LPG, the alternative fuel of choice
LPG is the most widely used alternative transport fuel, and seen as a partner by the EU institutions in the objective of reaching its environmental and transport targets because of its recognised CO2 and pollutant emission benefits.
Today, in the EU only, 7.5 million vehicles are powered by Autogas (LPG for road transport), serviced by over 30.000 refuelling stations. Add to that over 4 million LPG powered cars in Turkey, and its 10.000 refuelling stations and it is easy to understand the role that LPG plays in European road transport. About 3 billion euros have been invested in building up the LPG filling station network – 663 new stations were built in 2014.
Autogas demand in Europe grew by nearly 300.000 tonnes in 2014 to 9.63 million tonnes per year. This trend is expected to continue as many opportunities for LPG are appearing in various member states through programmes aimed at fighting urban congestion and favouring low-emission vehicles.
LPG also offers great benefits for the environment when used as a heating fuel. In areas which are not reached by the natural gas grid, a wider deployment can significantly reduce CO2 and pollutant emissions. In EU off-grid areas, the most used fuels for heating are solid fuels (which make up 49% of the off-grid energy mix in Europe) and heating oil (19%). LPG emits 49% less CO2 than coal and 17% less than heating oil and, in addition, its pollutant emissions are very low.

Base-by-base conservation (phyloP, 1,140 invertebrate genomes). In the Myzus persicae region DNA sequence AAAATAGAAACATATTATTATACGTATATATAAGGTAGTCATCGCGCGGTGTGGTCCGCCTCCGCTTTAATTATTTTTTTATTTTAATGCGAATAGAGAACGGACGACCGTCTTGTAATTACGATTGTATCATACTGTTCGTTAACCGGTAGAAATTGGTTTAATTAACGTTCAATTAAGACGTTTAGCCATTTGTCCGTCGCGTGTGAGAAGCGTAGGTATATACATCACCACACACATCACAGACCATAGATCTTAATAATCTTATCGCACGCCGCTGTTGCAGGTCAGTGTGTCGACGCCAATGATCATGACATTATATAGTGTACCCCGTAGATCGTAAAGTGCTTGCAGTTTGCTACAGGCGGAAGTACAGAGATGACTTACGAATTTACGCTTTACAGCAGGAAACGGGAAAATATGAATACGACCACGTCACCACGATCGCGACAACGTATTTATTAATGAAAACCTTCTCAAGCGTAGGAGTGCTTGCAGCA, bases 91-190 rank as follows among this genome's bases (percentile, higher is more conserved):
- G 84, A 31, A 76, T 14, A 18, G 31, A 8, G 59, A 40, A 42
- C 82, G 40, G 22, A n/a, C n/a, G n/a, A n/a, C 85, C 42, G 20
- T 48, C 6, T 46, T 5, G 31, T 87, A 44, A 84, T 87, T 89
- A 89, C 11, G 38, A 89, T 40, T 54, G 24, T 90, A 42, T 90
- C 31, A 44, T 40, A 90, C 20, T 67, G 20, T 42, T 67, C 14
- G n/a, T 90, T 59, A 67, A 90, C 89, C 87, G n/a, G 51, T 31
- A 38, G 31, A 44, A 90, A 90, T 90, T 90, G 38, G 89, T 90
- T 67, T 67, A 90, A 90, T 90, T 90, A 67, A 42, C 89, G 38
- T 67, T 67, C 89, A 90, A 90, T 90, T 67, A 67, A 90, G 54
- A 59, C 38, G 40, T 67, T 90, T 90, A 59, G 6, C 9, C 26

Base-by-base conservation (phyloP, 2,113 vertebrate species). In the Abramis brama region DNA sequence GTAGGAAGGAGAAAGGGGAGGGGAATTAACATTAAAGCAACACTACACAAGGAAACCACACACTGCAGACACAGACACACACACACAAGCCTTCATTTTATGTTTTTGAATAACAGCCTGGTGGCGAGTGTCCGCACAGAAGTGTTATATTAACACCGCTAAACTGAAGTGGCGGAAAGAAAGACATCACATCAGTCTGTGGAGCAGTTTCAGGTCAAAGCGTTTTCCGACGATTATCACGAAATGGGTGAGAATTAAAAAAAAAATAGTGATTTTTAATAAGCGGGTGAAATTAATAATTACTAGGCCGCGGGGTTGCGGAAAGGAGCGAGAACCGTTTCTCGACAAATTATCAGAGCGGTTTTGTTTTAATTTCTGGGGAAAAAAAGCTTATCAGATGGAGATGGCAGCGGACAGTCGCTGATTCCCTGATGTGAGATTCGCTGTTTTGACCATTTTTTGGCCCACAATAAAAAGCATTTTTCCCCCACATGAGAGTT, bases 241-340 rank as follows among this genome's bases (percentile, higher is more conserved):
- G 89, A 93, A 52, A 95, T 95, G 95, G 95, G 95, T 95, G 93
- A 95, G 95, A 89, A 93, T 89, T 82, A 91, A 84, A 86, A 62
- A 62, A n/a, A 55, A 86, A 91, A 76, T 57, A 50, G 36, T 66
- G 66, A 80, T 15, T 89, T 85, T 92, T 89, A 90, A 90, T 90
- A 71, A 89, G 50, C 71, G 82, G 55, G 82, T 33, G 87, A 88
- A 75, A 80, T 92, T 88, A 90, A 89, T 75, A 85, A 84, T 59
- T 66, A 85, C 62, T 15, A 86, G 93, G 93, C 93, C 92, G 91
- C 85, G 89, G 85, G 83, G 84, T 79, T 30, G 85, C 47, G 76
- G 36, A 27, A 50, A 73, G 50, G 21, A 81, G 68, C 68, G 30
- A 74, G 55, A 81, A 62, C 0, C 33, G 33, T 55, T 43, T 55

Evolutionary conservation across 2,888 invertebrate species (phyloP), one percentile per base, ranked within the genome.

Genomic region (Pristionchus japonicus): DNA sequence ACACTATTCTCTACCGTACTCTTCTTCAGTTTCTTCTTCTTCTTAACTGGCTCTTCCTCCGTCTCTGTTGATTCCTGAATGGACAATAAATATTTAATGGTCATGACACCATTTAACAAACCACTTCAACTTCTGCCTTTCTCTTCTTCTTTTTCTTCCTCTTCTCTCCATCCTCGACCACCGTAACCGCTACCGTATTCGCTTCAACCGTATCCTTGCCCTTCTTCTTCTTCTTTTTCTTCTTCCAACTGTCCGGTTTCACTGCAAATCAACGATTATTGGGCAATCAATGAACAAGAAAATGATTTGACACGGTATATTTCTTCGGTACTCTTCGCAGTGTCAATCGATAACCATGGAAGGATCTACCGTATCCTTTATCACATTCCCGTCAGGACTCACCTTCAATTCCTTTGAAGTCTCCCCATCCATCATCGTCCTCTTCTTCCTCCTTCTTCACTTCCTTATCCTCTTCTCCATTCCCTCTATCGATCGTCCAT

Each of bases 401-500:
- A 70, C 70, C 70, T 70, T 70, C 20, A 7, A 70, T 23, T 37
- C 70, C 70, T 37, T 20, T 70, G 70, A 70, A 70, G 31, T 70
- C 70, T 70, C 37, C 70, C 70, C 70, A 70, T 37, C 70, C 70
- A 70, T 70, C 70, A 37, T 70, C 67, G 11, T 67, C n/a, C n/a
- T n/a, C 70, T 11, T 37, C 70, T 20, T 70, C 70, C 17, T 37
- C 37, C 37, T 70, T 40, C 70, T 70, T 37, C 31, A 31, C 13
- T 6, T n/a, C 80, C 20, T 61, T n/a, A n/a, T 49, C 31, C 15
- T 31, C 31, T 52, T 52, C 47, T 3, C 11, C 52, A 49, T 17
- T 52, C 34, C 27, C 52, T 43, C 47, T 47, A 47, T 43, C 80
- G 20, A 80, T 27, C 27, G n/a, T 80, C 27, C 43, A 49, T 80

Moreover, as opposed to natural gas, LPG’s supply is already secure and abundant. In fact, a large part of the LPG consumed in Europe is domestically produced and imported LPG comes from a wide range of countries. Hence, shortages are unlikely.
LPG cylinders have a a huge variety of applications, both indoor and outdoor. The first category involves cooking and heating practices – including the hospitality sector – while the second refers to caravans, boats, camping, BBQs, construction and the hot air balloon sectors, to mention a few. However, these cylinders can be used also for forklifts, in order to ensure a safe workplace for the employees and reduce the risks of injuries.
The production of LPG is expected to grow as renewable LPG is just a few steps away from being commercially viable. Several promising projects are being developed in Europe. If successful, they would further increase LPG’s contribution to tackling climate change because renewable LPG has zero net CO2 emissions during its lifecycle.
LPG, with all its uses and its characteristics is undoubtedly the alternative fuel of choice for tens of thousands of European consumers and will continue playing a fundamental role in the European energy mix for years to come.